Data reviewed by analysts at UBS indicates that Victoria’s Secret could be showing signs of “modest” progress, after a less-promotional March, the relaunch of its swim business, and other factors.
Discounts were down “slightly” year-over-year during the month of March thanks to the omission of a number of one-off promotions that took place in 2018, including an offer for a $15 gift card with the purchase of two bras.
The promotional decline was the first UBS has seen since September 2018, analysts said.
UBS also highlighted three other shifts that could indicate change is coming for the brand: Victoria’s Secret swim made a comeback; models selected to be “Angels” broke from the usual mold; and additions to the VS Sport line picked up on more loungewear and streetwear trends.
“The [swim] assortment is limited, but Victoria’s Secret did put advertising around it,” UBS wrote in a note.
And the addition of models like Leomie Anderson, the first Black British “Angel,” suggests Victoria’s Secret has started to listen to critics, who have come after the brand over issues of diversity and its marketing.
“All three suggest Victoria’s Secret is testing potential major strategic shifts,” analysts led by Jay Sole wrote. “We view this as a positive since it addresses one of our and, we believe, the market’s key L Brands concerns – whether management is willing to materially evolve the Victoria’s Secret business.”
Despite the steps, UBS isn’t ready to declare an upswing just yet.
“We think March Victoria’s Secret traffic was probably down high-single digits, likely offsetting promotional gains,” UBS said. “That said, our conversations with investors suggest real adjustments could drive significant near-term P/E expansion since these would likely cause the market to start anticipating Victoria’s Secret sales and margin trend improvement.”
UBS rates L Brands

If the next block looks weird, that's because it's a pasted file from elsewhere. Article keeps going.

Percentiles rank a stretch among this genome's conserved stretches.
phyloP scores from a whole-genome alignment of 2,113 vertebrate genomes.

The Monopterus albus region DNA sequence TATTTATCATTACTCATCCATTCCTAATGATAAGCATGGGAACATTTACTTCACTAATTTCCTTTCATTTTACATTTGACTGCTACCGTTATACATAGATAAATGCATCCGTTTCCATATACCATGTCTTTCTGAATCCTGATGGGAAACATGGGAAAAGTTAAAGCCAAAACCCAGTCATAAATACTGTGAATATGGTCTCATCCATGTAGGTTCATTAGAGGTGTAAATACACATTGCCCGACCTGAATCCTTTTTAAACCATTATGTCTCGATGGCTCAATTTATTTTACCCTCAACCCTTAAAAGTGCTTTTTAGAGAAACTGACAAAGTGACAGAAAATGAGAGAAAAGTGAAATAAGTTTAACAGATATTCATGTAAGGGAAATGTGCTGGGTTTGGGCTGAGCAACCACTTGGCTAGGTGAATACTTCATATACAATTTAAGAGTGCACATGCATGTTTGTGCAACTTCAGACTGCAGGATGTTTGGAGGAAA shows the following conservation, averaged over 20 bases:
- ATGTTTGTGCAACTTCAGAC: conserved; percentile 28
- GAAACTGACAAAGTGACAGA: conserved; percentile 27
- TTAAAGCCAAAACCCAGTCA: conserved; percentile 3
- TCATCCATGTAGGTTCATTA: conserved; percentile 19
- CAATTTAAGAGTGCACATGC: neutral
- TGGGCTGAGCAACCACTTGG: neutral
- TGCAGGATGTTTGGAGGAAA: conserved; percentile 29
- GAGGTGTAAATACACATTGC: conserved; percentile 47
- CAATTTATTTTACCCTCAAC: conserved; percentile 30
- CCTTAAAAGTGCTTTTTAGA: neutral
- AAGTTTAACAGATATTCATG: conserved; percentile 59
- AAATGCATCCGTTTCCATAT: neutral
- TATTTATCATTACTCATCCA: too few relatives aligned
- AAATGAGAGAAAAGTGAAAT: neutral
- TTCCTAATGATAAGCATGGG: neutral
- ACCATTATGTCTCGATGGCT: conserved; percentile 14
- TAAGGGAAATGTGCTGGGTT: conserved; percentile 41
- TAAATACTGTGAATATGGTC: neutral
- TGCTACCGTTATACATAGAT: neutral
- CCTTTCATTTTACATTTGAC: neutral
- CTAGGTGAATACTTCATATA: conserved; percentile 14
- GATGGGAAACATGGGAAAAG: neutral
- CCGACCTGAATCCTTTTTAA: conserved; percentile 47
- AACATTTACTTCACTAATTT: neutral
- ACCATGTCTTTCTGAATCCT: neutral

shares neutral with a $28 price target.
In recent months, L Brands has off-loaded its high-end department store chain Henri Bendel and the La Senza brand to focus its energies on the core brands, especially Victoria’s Secret. L Brands’ portfolio also includes Bath & Body Works and Pink.
While not a tremendous moneymaker, analysts saw the swim business as a way for Victoria’s Secret to capture seasonal shoppers.
MKM Partners’ Roxanne Meyer isn’t so optimistic about that happening now.
“In our view, Victoria’s Secret competitive advantage in swim stemmed from a differentiated assortment at compelling price points and great fit – these have all potentially changed,” Meyer wrote in an April 1 note. The current selection appears to be “(much) pricier” than the previous iteration, and an online assortment won’t work for customers who want to try on a swimsuit before making the purchase.
The swim merchandise is largely comprised of third-party brands, MKM writes, with only 17% of the collection from the Victoria’s Secret brand.
“Several of the brands are sold at major department stores/select specialty stores in either the same or similar styles,” MKM said. “When this happens, price is the key differentiator across sellers, and we note that a handful of these brands were offered at 20% to 30% off an average at some point over the last two weeks.
“Consumers are speaking loudly on Instagram, expressing discontent with innovation, sizing and pricing,” Meyer said.
MKM rates L Brands stock neutral with a fair value estimate of $26.
Instinet analysts led by Simeon Siegel also questioned the strategy of relying on third-party brands for the swim relaunch.
“Recognizing management noted that removing swim from stores last year resulted in traffic headwinds, it would seem the strongest motivation for reintroducing the product line… is yet to be attained,” the March 18 note said. “Until that happens it is hard to imagine the category the company decided wasn’t worth selling will prove a needle-mover online.”
L Brands stock has gained 4.6% in 2019 while the S&P 500 index
has rallied 15% for the period.